Nothing could keep this candidate from making it to their interview, according to a SBT reader. Not even if it meant breaking parole!
Here’s the SBT reader’s interview experience:
The SBT reader—the hiring manager in this case—recently had a gentleman come into their office and hand in a job application. He was well dressed and very polite. Since there was going to be a position opening up soon, the hiring manager decided to do a preliminary interview.
The manager was reading down his application and asking him general questions when they came to the section about felony convictions. He had checked yes. The manager asked if he cared to talk about it and the applicant said, "I have 2 felonies ... for murder."
The job applicant went on in full detail of the two murders he committed and the length of his sentence. Then, he confessed that he wasn't supposed to be in the office because he hadn't received permission from his parole officer to leave the county.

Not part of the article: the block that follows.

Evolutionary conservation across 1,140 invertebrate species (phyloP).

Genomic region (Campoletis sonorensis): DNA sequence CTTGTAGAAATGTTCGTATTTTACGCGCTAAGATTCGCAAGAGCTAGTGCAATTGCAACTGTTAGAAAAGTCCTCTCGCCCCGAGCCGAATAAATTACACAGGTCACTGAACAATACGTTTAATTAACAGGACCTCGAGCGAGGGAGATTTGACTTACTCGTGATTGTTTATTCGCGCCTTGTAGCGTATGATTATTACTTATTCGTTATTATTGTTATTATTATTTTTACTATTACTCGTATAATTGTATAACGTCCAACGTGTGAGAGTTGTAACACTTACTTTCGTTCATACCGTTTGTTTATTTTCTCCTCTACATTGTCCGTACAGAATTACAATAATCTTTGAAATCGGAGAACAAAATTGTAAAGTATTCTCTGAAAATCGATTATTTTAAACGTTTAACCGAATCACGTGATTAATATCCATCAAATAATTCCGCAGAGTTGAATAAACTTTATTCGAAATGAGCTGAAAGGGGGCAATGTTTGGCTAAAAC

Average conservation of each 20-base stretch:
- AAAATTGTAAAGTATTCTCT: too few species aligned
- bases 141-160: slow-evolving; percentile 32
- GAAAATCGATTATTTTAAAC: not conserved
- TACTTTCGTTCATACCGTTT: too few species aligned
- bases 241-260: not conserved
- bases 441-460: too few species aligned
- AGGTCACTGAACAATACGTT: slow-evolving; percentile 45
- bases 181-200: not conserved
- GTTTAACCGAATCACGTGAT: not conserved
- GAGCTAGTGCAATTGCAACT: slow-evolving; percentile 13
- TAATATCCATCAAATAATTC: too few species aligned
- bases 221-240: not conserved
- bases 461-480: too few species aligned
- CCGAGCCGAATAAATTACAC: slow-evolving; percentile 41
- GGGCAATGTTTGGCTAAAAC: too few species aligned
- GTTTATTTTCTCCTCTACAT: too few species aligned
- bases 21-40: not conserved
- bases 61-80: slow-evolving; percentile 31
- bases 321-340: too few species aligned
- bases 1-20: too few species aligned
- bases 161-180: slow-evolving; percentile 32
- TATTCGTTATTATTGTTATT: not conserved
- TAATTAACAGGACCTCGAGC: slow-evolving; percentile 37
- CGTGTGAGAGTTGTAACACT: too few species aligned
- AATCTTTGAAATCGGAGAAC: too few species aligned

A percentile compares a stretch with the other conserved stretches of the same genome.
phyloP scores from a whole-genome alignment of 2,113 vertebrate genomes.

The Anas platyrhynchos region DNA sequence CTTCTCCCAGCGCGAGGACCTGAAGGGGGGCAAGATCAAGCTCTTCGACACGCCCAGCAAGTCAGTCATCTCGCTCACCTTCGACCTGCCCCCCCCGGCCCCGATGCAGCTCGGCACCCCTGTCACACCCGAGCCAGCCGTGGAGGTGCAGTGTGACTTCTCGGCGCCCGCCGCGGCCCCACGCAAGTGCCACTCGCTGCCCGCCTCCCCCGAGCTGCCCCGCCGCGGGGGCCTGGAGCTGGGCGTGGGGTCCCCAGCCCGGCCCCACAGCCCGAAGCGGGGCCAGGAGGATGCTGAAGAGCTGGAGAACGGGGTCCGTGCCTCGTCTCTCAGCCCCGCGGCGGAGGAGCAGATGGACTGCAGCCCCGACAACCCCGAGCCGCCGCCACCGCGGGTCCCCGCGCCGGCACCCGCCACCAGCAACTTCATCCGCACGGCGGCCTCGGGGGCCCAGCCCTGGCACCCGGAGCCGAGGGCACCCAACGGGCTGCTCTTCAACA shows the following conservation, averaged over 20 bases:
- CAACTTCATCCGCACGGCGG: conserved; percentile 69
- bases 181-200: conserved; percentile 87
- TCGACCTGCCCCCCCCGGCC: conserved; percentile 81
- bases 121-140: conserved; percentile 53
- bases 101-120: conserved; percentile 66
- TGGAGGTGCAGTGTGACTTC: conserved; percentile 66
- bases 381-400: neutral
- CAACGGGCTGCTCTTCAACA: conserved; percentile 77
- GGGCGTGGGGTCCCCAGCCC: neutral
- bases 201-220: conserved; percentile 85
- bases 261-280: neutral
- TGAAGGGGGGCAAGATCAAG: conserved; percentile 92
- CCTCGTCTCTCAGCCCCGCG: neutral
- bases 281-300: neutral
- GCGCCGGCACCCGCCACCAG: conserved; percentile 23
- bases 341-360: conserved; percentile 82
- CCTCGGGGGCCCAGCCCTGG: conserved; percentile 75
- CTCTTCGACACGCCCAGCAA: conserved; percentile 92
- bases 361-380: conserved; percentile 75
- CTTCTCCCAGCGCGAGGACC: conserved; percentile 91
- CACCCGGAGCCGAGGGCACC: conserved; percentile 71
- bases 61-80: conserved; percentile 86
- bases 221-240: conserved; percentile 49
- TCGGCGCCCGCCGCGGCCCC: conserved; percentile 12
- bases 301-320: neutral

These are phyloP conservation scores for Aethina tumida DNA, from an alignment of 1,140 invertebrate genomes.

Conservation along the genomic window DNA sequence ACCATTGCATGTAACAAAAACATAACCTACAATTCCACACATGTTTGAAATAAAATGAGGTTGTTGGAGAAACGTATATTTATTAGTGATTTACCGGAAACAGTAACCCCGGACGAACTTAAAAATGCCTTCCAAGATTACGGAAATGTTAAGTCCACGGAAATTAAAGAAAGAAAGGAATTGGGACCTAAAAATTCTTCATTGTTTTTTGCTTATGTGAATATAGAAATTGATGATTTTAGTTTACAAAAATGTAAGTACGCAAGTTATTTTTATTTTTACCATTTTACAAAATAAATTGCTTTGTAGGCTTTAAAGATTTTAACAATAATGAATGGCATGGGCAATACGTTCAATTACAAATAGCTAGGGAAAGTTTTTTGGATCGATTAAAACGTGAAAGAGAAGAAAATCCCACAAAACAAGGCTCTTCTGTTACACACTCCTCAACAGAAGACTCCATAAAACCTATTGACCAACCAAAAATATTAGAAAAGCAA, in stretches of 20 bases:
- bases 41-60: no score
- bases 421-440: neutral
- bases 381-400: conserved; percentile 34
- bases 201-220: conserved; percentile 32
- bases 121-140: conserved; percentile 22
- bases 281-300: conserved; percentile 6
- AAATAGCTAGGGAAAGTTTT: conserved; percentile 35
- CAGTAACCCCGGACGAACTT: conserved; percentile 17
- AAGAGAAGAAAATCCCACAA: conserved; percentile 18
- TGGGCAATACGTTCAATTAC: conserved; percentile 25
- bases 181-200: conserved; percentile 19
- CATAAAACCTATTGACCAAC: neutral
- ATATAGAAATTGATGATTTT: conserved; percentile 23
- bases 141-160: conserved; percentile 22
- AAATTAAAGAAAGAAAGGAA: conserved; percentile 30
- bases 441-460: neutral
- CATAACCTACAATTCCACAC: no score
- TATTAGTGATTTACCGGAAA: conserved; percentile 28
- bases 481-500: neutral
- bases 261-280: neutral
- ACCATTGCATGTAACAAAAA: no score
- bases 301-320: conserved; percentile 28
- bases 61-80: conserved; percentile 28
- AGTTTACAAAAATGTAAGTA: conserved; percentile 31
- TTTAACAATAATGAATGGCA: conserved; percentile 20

Thank you HRSBT reader. We appreciate you sharing your story with us.
Point to remember: In most instances, an employer may inquire about a prior conviction record; however, refusing to hire all applicants with a prior conviction without a business necessity justification may be discriminatory under Title VII if it disqualifies a disproportionate number of minority applicants. In addition, some states and municipalities prohibit employers from inquiring about arrests or convictions on job applications (known as “ban the box” laws).
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